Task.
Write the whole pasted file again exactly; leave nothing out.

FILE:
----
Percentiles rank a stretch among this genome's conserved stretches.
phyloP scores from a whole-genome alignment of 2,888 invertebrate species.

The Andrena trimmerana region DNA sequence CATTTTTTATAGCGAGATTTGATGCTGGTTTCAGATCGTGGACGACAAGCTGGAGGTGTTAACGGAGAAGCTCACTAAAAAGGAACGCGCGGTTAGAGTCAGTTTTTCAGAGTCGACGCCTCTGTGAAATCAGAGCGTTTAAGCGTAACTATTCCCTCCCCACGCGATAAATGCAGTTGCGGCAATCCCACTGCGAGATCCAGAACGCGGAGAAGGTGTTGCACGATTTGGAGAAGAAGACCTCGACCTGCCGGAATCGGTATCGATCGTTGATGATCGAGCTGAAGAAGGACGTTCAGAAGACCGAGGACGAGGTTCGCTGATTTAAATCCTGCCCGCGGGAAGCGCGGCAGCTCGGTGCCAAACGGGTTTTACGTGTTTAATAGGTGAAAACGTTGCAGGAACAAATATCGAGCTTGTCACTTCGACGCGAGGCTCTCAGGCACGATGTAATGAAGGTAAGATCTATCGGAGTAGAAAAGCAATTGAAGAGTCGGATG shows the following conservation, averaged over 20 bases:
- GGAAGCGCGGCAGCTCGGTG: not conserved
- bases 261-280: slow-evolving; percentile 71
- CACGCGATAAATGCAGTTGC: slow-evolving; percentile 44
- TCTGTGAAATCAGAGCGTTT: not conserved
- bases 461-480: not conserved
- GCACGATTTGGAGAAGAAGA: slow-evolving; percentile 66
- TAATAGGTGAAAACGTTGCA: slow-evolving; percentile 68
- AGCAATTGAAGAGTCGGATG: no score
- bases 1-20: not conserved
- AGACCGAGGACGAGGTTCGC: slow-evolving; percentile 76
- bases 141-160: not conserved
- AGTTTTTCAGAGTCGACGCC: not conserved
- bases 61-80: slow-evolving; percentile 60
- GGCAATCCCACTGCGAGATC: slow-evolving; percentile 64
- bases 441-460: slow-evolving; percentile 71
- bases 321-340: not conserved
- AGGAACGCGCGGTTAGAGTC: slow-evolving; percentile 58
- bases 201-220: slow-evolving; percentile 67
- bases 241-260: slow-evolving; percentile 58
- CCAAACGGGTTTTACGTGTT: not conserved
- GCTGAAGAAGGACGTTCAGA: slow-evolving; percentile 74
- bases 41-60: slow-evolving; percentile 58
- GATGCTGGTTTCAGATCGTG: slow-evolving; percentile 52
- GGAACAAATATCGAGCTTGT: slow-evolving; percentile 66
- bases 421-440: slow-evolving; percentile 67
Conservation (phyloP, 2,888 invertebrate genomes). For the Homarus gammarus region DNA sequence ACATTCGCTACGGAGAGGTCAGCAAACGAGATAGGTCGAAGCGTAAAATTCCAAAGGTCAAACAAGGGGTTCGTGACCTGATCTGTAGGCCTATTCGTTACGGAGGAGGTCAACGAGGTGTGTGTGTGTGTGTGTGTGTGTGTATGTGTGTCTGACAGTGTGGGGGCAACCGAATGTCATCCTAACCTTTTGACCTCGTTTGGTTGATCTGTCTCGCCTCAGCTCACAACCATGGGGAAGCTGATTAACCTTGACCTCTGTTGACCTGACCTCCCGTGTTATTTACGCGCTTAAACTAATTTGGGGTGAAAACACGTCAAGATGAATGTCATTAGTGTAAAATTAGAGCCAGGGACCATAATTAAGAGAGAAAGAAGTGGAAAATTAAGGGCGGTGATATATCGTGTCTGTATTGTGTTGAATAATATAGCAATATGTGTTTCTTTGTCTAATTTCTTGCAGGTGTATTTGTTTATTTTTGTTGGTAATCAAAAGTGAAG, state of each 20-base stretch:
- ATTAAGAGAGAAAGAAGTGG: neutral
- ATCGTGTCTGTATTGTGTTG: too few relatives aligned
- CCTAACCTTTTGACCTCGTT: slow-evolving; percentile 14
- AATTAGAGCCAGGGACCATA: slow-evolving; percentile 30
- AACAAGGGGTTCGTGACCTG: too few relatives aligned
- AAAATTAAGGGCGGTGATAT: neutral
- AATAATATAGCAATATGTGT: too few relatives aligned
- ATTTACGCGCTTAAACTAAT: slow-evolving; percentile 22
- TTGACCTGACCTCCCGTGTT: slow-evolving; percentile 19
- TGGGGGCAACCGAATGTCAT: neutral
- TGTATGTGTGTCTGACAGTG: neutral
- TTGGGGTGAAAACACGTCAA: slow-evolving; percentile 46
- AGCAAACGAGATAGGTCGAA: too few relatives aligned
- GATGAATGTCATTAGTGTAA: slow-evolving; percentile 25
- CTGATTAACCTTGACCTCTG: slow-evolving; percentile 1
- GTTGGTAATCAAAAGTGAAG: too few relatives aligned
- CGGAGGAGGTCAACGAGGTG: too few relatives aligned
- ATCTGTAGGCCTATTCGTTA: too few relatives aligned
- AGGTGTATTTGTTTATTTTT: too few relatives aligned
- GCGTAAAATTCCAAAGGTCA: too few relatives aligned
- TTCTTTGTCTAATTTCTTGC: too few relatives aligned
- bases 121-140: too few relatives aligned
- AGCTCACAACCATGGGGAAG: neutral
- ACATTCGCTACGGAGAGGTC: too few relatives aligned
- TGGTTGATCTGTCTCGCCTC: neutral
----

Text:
Percentiles rank a stretch among this genome's conserved stretches.
phyloP scores from a whole-genome alignment of 2,888 invertebrate species.

The Andrena trimmerana region DNA sequence CATTTTTTATAGCGAGATTTGATGCTGGTTTCAGATCGTGGACGACAAGCTGGAGGTGTTAACGGAGAAGCTCACTAAAAAGGAACGCGCGGTTAGAGTCAGTTTTTCAGAGTCGACGCCTCTGTGAAATCAGAGCGTTTAAGCGTAACTATTCCCTCCCCACGCGATAAATGCAGTTGCGGCAATCCCACTGCGAGATCCAGAACGCGGAGAAGGTGTTGCACGATTTGGAGAAGAAGACCTCGACCTGCCGGAATCGGTATCGATCGTTGATGATCGAGCTGAAGAAGGACGTTCAGAAGACCGAGGACGAGGTTCGCTGATTTAAATCCTGCCCGCGGGAAGCGCGGCAGCTCGGTGCCAAACGGGTTTTACGTGTTTAATAGGTGAAAACGTTGCAGGAACAAATATCGAGCTTGTCACTTCGACGCGAGGCTCTCAGGCACGATGTAATGAAGGTAAGATCTATCGGAGTAGAAAAGCAATTGAAGAGTCGGATG shows the following conservation, averaged over 20 bases:
- GGAAGCGCGGCAGCTCGGTG: not conserved
- bases 261-280: slow-evolving; percentile 71
- CACGCGATAAATGCAGTTGC: slow-evolving; percentile 44
- TCTGTGAAATCAGAGCGTTT: not conserved
- bases 461-480: not conserved
- GCACGATTTGGAGAAGAAGA: slow-evolving; percentile 66
- TAATAGGTGAAAACGTTGCA: slow-evolving; percentile 68
- AGCAATTGAAGAGTCGGATG: no score
- bases 1-20: not conserved
- AGACCGAGGACGAGGTTCGC: slow-evolving; percentile 76
- bases 141-160: not conserved
- AGTTTTTCAGAGTCGACGCC: not conserved
- bases 61-80: slow-evolving; percentile 60
- GGCAATCCCACTGCGAGATC: slow-evolving; percentile 64
- bases 441-460: slow-evolving; percentile 71
- bases 321-340: not conserved
- AGGAACGCGCGGTTAGAGTC: slow-evolving; percentile 58
- bases 201-220: slow-evolving; percentile 67
- bases 241-260: slow-evolving; percentile 58
- CCAAACGGGTTTTACGTGTT: not conserved
- GCTGAAGAAGGACGTTCAGA: slow-evolving; percentile 74
- bases 41-60: slow-evolving; percentile 58
- GATGCTGGTTTCAGATCGTG: slow-evolving; percentile 52
- GGAACAAATATCGAGCTTGT: slow-evolving; percentile 66
- bases 421-440: slow-evolving; percentile 67
Conservation (phyloP, 2,888 invertebrate genomes). For the Homarus gammarus region DNA sequence ACATTCGCTACGGAGAGGTCAGCAAACGAGATAGGTCGAAGCGTAAAATTCCAAAGGTCAAACAAGGGGTTCGTGACCTGATCTGTAGGCCTATTCGTTACGGAGGAGGTCAACGAGGTGTGTGTGTGTGTGTGTGTGTGTGTATGTGTGTCTGACAGTGTGGGGGCAACCGAATGTCATCCTAACCTTTTGACCTCGTTTGGTTGATCTGTCTCGCCTCAGCTCACAACCATGGGGAAGCTGATTAACCTTGACCTCTGTTGACCTGACCTCCCGTGTTATTTACGCGCTTAAACTAATTTGGGGTGAAAACACGTCAAGATGAATGTCATTAGTGTAAAATTAGAGCCAGGGACCATAATTAAGAGAGAAAGAAGTGGAAAATTAAGGGCGGTGATATATCGTGTCTGTATTGTGTTGAATAATATAGCAATATGTGTTTCTTTGTCTAATTTCTTGCAGGTGTATTTGTTTATTTTTGTTGGTAATCAAAAGTGAAG, state of each 20-base stretch:
- ATTAAGAGAGAAAGAAGTGG: neutral
- ATCGTGTCTGTATTGTGTTG: too few relatives aligned
- CCTAACCTTTTGACCTCGTT: slow-evolving; percentile 14
- AATTAGAGCCAGGGACCATA: slow-evolving; percentile 30
- AACAAGGGGTTCGTGACCTG: too few relatives aligned
- AAAATTAAGGGCGGTGATAT: neutral
- AATAATATAGCAATATGTGT: too few relatives aligned
- ATTTACGCGCTTAAACTAAT: slow-evolving; percentile 22
- TTGACCTGACCTCCCGTGTT: slow-evolving; percentile 19
- TGGGGGCAACCGAATGTCAT: neutral
- TGTATGTGTGTCTGACAGTG: neutral
- TTGGGGTGAAAACACGTCAA: slow-evolving; percentile 46
- AGCAAACGAGATAGGTCGAA: too few relatives aligned
- GATGAATGTCATTAGTGTAA: slow-evolving; percentile 25
- CTGATTAACCTTGACCTCTG: slow-evolving; percentile 1
- GTTGGTAATCAAAAGTGAAG: too few relatives aligned
- CGGAGGAGGTCAACGAGGTG: too few relatives aligned
- ATCTGTAGGCCTATTCGTTA: too few relatives aligned
- AGGTGTATTTGTTTATTTTT: too few relatives aligned
- GCGTAAAATTCCAAAGGTCA: too few relatives aligned
- TTCTTTGTCTAATTTCTTGC: too few relatives aligned
- bases 121-140: too few relatives aligned
- AGCTCACAACCATGGGGAAG: neutral
- ACATTCGCTACGGAGAGGTC: too few relatives aligned
- TGGTTGATCTGTCTCGCCTC: neutral